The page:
The Public Service Commission (“PSC”), in its December 14, 2014 “Order Raising Net Metering Minimum Caps, Requiring Tariff Revisions, Making Other Findings, and Establishing Further Procedures” (“December Order”), addressed the 2 MW issue. In clarifying the 2 MW limitation, the PSC addressed requests from Cornell University regarding whether, under the limitation, a non-residential solar customer can collocate multiple 2 MW remote net metered projects on adjacent or contiguous parcels. Continue Reading New York State Public Service Commission Order on Remote Net Metering May Require Solar Projects to Obtain Subdivision or Lot Line Adjustment Approvals
In several recent remarks, Governor Andrew Cuomo has indicated that the long-delayed health study of hydraulic fracturing by the New York State Department of Health will be released before the end of 2014. Speaking Monday on the Capital Pressroom radio show, Cuomo referred to pending decisions on natural gas development and casinos, stating that “by the end of the year we should have positions on both that are clear and we’ll start the new year with some major decisions under our belt, so to speak.” Likewise, last Friday, Cuomo told reporters that he expected the health study to be completed before the end of the year. At least one media outlet has noted that Monday’s statement is the first indication that the release of the health study will come along with the state’s “final position.” These comments, however, leave everyone guessing as to what the “final position” will be, what form the “final position” will take, and what all of this means for the pending environmental impact statement and proposed regulations, which have been on the shelf for several years.
This week, the New York Supreme Court, Appellate Division, Third Department (“Third Department” or “Court”), issued a memorandum decision in the case of Thrun v. Cuomo, dismissing a legal challenge to New York’s involvement in the Regional Greenhouse Gas Initiative (“RGGI”). The RGGI program is a cooperative effort of nine northeast states (Connecticut, Delaware, Maine, Maryland, Massachusetts, New Hampshire, New York, Rhode Island and Vermont) to reduce greenhouse gas emissions through a cap and trade program applicable to fossil-fuel powered electricity generating units having a rated capacity of at least 25 megawatts. The RGGI program was the product of a 2005 Memorandum of Understanding (“MOU”) between the governors of the seven initial RGGI states, including former New York Governor George Pataki. Continue Reading Appeals Court Dismisses Legal Challenge to New York RGGI Program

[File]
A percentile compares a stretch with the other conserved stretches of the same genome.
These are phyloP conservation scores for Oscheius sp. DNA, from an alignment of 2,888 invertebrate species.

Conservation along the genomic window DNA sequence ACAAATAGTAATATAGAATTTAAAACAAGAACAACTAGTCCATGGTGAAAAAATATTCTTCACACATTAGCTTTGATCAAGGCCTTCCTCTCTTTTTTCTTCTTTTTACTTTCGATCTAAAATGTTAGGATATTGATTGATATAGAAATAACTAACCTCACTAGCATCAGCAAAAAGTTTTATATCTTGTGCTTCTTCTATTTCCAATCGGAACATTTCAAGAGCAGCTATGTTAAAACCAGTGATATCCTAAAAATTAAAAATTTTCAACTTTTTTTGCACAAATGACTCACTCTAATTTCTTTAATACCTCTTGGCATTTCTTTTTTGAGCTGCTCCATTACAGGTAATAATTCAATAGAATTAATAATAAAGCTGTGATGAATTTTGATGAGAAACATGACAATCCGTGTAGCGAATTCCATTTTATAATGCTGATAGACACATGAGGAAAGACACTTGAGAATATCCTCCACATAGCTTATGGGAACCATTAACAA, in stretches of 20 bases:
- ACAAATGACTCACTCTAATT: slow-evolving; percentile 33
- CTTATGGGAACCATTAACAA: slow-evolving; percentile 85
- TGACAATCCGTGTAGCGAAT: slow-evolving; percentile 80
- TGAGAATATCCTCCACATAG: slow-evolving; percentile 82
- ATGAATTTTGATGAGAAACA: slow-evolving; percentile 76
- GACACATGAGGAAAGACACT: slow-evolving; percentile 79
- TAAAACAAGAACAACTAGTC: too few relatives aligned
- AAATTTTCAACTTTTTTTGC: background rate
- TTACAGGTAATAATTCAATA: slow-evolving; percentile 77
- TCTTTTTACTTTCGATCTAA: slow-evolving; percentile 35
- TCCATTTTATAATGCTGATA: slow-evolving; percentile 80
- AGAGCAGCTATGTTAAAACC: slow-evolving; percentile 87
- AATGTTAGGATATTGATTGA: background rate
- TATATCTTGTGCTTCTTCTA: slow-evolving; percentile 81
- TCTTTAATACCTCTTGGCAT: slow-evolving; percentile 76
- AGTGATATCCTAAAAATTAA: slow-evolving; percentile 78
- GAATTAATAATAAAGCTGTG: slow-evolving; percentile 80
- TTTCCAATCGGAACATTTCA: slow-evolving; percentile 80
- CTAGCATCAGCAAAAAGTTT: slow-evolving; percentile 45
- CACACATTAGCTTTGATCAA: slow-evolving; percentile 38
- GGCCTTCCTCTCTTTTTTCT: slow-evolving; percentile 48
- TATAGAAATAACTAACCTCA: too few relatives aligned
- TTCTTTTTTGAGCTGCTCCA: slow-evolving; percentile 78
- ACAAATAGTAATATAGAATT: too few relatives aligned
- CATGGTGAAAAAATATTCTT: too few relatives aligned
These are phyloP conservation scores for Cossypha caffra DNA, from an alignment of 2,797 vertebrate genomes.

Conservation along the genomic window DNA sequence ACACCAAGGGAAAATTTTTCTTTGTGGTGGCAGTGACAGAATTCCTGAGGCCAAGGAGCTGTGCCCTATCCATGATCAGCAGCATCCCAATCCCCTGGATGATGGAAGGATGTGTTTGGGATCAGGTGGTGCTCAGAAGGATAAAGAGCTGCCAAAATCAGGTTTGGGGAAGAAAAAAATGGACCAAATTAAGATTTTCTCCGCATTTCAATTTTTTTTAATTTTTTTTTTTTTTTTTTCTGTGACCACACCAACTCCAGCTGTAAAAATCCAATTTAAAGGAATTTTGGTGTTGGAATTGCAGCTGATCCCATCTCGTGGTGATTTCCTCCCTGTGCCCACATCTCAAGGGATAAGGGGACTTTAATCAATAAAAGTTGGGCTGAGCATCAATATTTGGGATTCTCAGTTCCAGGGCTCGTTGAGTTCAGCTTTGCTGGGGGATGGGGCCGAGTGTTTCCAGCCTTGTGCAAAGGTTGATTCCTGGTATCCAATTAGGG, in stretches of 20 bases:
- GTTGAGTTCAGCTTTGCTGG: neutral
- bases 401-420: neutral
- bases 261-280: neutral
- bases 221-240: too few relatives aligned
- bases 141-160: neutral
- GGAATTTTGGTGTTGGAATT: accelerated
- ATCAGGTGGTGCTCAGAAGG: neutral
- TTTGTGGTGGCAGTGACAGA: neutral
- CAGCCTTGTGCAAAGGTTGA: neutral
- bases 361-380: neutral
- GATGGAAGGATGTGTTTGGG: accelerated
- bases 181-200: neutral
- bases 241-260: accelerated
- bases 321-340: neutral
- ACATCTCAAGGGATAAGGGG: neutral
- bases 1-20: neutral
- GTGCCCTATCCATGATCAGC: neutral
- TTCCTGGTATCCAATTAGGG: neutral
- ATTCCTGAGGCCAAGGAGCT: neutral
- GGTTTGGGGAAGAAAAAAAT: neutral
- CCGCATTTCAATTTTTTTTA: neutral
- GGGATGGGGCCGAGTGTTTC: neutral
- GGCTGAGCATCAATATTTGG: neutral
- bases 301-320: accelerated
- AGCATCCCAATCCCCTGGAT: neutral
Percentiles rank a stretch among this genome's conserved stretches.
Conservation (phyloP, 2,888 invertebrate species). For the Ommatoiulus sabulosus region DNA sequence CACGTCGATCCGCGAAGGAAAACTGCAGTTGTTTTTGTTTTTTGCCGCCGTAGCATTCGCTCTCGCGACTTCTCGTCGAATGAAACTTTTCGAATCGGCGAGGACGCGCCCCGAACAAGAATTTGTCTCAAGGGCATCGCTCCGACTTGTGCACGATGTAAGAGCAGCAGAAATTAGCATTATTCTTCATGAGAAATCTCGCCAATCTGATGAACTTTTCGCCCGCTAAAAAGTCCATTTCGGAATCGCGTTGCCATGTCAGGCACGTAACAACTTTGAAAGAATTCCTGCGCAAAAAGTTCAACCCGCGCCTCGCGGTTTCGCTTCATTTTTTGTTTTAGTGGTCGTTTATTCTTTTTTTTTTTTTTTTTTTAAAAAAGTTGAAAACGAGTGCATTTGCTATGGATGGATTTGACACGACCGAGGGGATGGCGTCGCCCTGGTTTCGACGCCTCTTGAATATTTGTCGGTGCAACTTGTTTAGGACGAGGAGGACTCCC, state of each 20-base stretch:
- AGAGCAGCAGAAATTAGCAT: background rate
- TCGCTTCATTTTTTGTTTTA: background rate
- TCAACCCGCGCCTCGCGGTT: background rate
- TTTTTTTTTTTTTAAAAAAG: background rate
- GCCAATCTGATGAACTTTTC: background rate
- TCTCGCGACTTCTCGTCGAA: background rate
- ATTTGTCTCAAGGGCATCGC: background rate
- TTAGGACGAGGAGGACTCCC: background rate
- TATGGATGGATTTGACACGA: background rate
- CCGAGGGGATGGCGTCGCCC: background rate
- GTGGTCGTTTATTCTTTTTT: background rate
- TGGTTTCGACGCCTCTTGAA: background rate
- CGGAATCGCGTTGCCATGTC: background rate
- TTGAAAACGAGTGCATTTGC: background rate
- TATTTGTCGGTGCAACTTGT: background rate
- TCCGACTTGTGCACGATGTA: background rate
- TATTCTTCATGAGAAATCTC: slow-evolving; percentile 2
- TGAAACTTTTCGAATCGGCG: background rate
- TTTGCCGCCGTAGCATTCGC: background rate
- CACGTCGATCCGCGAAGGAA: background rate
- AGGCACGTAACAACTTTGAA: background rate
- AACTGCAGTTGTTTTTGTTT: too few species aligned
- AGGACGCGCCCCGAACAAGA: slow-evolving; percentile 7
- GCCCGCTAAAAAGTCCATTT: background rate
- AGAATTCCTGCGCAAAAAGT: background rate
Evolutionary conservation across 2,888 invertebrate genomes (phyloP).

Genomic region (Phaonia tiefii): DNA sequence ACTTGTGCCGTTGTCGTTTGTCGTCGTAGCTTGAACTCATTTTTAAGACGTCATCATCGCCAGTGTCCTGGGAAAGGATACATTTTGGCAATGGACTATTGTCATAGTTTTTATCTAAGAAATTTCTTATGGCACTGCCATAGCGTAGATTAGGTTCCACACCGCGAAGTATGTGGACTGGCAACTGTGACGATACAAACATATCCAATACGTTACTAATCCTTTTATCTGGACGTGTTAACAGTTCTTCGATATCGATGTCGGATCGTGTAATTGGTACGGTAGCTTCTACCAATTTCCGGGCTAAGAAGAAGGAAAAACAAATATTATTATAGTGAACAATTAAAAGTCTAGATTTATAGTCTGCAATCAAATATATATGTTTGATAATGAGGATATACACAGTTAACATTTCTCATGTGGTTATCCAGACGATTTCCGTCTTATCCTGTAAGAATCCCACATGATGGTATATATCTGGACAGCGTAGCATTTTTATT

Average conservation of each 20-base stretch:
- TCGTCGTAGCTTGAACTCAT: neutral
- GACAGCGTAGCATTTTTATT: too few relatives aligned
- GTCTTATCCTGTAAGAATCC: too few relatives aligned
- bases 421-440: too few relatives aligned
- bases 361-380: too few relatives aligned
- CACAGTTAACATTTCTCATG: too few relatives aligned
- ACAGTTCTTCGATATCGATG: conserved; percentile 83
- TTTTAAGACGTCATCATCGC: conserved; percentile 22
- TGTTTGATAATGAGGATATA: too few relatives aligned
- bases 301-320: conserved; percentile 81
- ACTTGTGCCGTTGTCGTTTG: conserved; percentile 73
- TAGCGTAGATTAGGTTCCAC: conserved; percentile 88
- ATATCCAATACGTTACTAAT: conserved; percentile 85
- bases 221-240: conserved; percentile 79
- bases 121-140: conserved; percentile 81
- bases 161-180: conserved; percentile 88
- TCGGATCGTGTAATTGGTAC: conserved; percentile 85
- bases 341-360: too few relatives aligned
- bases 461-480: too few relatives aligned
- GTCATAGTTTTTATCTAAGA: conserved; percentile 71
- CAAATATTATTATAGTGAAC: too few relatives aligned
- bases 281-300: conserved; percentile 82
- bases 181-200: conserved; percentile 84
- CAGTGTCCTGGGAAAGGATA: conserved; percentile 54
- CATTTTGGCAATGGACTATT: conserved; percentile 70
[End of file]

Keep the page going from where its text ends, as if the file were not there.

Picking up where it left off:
It appears that the New York State Department of Environmental Conservation (“DEC”) will very likely face multiple legal challenges to its long-delayed issuance of a final Supplemental Generic Environmental Impact Statement (“SGEIS”) for the High-Volume Hydraulic Fracturing (“HVHF”) regulatory program. Lawyers representing the Bankruptcy Trustee of Norse Energy Corp. USA filed a letter with DEC Commissioner Martens demanding that he identify “a date certain in the near future when the SGEIS will be completed so that the many permit applications that were filed by Norse may be pursued.” “Absent a definitive and reasonable timetable” from DEC, Norse has declared its intent to sue the agency in state court seeking an order to compel finalization of the SGEIS. Continue Reading Lawsuits Over Hydraulic Fracturing SGEIS Imminent: Joint Landowners Threaten Suit Before Year End
Newly confirmed EPA Administrator Gina McCarthy recently delivered a speech on reducing greenhouse gas emissions and creating jobs in the energy industry. According to Energy In Depth, her remarks included the statement that: Continue Reading New EPA Administrator Touts The Benefits of Natural Gas